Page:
NEW YORK — It was a Chico’s FAS kind of quarter.
This story first appeared in the May 30, 2003 issue of WWD. Subscribe Today.
The Fort Myers, Fla.-based operator of 409 women’s specialty stores, which sells casual clothing to female Baby Boomers, said net income for the first quarter ended May 3 soared 18.2 percent to $23.4 million, or 27 cents a diluted share, compared with income of $19.8 million, or 23 cents, in the prior year’s quarter. Total sales for the three-month period climbed 29.5 percent to $169 million over $130.5 million, and advanced 7.8 percent on a comparable-store sales basis.
During the quarter, Chico’s increased its marketing investments to help ensure store traffic in light of the war in Iraq, the cool spring weather and the struggling economy. Last year, the firm front-loaded its marketing costs and the move paid off when new members of its Passport program continued to shop Chico’s stores throughout the year.
“Chico’s continues to lead the industry with its operating margins, leaving little room for doubt that our business is incredibly strong and our future is indeed promising,” Scott Edmonds, president and chief operating officer, said. “Even after six years of double-digit same-store sales, Chico’s continues to post impressive positive results.”
Still, results came in a penny short of Wall Street’s expectations of 28 cents, due to higher expenses, reflecting the company’s decision in early February to spend more money on marketing than anticipated. Never fond of surprises, investors sent shares of Chico’s down $1.15, or 5.3 percent, to close Thursday at $20.45 on New York Stock Exchange trading.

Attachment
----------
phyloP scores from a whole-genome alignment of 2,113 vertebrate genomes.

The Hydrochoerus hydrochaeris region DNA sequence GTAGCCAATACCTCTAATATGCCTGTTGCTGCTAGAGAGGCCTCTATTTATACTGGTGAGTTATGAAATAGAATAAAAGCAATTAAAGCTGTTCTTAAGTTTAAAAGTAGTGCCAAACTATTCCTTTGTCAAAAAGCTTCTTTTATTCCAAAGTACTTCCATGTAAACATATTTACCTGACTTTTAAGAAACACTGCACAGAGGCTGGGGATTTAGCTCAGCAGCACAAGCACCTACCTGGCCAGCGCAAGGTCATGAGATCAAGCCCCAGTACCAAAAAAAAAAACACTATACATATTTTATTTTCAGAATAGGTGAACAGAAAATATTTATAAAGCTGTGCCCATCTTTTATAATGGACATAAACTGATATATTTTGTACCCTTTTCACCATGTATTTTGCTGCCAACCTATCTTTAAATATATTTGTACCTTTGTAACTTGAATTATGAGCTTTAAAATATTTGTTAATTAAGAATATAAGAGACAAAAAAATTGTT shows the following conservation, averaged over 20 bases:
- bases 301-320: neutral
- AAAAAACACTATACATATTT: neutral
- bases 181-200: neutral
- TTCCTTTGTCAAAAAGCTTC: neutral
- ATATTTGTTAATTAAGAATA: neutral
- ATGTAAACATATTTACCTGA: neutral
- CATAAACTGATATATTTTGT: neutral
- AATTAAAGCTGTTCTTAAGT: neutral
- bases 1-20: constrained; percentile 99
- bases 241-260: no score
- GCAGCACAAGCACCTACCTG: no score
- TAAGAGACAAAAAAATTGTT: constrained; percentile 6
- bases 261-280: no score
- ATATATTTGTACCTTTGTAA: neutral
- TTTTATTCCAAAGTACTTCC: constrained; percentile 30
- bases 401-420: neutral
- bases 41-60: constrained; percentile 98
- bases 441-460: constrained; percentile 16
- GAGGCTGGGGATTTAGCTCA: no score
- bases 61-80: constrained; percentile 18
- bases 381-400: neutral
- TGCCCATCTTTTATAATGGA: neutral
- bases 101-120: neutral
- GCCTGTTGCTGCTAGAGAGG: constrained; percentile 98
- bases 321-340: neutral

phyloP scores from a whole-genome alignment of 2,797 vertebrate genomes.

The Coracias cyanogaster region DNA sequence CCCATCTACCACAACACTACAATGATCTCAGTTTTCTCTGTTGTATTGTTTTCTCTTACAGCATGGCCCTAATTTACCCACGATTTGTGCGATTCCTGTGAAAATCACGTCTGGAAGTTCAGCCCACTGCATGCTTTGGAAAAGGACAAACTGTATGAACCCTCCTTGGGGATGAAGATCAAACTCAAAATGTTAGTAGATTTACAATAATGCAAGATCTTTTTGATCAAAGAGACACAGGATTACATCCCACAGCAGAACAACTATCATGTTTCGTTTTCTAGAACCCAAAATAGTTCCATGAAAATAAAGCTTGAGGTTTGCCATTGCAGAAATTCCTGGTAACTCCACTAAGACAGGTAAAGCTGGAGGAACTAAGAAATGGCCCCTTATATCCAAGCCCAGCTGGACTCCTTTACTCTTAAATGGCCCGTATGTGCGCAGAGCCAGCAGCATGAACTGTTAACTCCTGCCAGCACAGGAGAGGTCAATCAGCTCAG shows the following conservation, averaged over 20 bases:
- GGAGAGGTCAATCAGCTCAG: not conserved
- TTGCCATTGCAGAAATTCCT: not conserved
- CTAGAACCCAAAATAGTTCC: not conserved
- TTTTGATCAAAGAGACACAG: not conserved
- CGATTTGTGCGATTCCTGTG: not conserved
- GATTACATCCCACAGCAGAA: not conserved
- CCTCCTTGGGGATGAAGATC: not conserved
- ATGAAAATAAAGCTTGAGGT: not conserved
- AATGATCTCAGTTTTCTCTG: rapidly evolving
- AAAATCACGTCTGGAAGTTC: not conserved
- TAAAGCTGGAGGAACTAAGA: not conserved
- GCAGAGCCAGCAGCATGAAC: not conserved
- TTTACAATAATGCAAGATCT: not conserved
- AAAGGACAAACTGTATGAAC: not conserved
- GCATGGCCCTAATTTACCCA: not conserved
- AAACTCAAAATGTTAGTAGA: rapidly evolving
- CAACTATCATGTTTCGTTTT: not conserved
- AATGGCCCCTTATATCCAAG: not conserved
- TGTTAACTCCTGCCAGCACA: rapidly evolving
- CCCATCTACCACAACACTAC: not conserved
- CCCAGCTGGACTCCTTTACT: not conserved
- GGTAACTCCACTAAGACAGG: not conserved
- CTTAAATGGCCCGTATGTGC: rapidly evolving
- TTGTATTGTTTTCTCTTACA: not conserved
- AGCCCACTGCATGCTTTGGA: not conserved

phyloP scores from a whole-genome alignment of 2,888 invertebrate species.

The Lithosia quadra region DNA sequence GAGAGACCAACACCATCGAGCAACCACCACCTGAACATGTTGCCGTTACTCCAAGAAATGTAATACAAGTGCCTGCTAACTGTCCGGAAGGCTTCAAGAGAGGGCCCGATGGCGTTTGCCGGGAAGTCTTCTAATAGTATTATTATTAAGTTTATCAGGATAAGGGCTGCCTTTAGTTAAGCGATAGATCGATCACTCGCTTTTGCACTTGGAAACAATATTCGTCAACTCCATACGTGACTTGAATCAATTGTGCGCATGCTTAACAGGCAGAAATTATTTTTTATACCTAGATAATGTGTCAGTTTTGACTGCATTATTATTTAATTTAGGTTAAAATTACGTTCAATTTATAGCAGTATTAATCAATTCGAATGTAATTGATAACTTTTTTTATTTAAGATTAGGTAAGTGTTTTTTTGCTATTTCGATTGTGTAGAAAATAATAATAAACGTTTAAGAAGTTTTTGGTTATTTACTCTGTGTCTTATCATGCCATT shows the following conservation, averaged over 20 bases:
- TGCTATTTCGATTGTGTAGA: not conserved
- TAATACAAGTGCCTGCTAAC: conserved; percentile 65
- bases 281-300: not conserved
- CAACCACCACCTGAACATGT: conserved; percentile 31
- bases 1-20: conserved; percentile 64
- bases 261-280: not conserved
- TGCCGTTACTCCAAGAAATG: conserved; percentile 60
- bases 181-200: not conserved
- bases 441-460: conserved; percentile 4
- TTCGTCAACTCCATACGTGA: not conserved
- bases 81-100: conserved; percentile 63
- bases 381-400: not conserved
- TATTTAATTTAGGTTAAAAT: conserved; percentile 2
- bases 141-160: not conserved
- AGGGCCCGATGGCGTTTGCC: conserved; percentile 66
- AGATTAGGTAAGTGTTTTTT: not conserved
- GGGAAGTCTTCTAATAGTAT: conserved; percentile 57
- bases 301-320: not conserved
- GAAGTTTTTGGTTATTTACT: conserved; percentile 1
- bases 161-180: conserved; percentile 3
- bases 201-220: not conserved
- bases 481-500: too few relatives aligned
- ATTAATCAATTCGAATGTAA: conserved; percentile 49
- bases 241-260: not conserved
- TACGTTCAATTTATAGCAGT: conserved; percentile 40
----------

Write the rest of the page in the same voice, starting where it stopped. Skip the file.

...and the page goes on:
Operating margin declined to 22.1 percent of sales from 24.3 percent in the year-ago quarter, and Edmonds said the investment in its new Pazo concept cost about 0.7 percent in margin, or about a third of the decrease.
In March, the company rolled out 10 Pazo test stores, which offer European-influenced casual, active, career and intimate apparel styles, and are geared for 25- to 35-year-olds. Although Edmonds said it was too early to draw any conclusions, executives at the company are “learning a lot from the Pazo customer and have been making certain changes to the product and store presentation.”
With its current market penetration somewhere around 10 percent, Chico’s executives as well as industry watchdogs say the firm is still early in its growth cycle. In addition, the company said it has several ideas about where it might take the Chico’s brand, including its plans to test an intimate apparel line in 2004, as well as its direct and accessories businesses, the latter of which brought in $65 million in sales in 2002.
Pat Murphy, chief merchandise officer, said that the reception to spring-summer merchandise has been very positive, as good sell-throughs on regular-priced merchandise resulted in a well-balanced assortment with fresh, new receipts for the current second quarter.
“At present, we see no weak spots in our inventory, as all classifications are pretty much selling to or slightly above plan,” she said. In addition, she said certain categories have shown particular strength, including linen and linen blends, sheer fabrics, denim, novelty jackets, shirting and layering pieces, cropped pants and printed bottoms.
Other merchandise categories which performed well were its Travellers collection, C wear and Spa by Chico’s, its active-inspired separates line.
In an effort to bring in new customers, James Frain, senior vice president of marketing, said he is anticipating 3.5 to 4 percent of sales to be spent on marketing this year, including greater spending in May, as well as additional prospecting in September, October and November.
Chico’s has an active database of more than 3.2 million, with 716,000 Passport customers and more than 2.5 million “preliminaries.” It had more than 195,000 sign-ups in the first quarter and an average of 25,000 each month converted to full membership. Passport members, both full and preliminary, account for more than 90 percent of sales.
Although the company was mute on earnings guidance, with its May catalog merchandise well received and warmer weather helping to relieve pent-up demand for wear-now apparel, it maintained its upbeat mantra for May and the second quarter. To date, May comps are running in the positive high-single-digit range.
“If we were able to achieve this level of success during these tough economic times, what will the business be like for Chico’s as consumer confidence improves and the economy rebounds?” Edmonds asked rhetorically.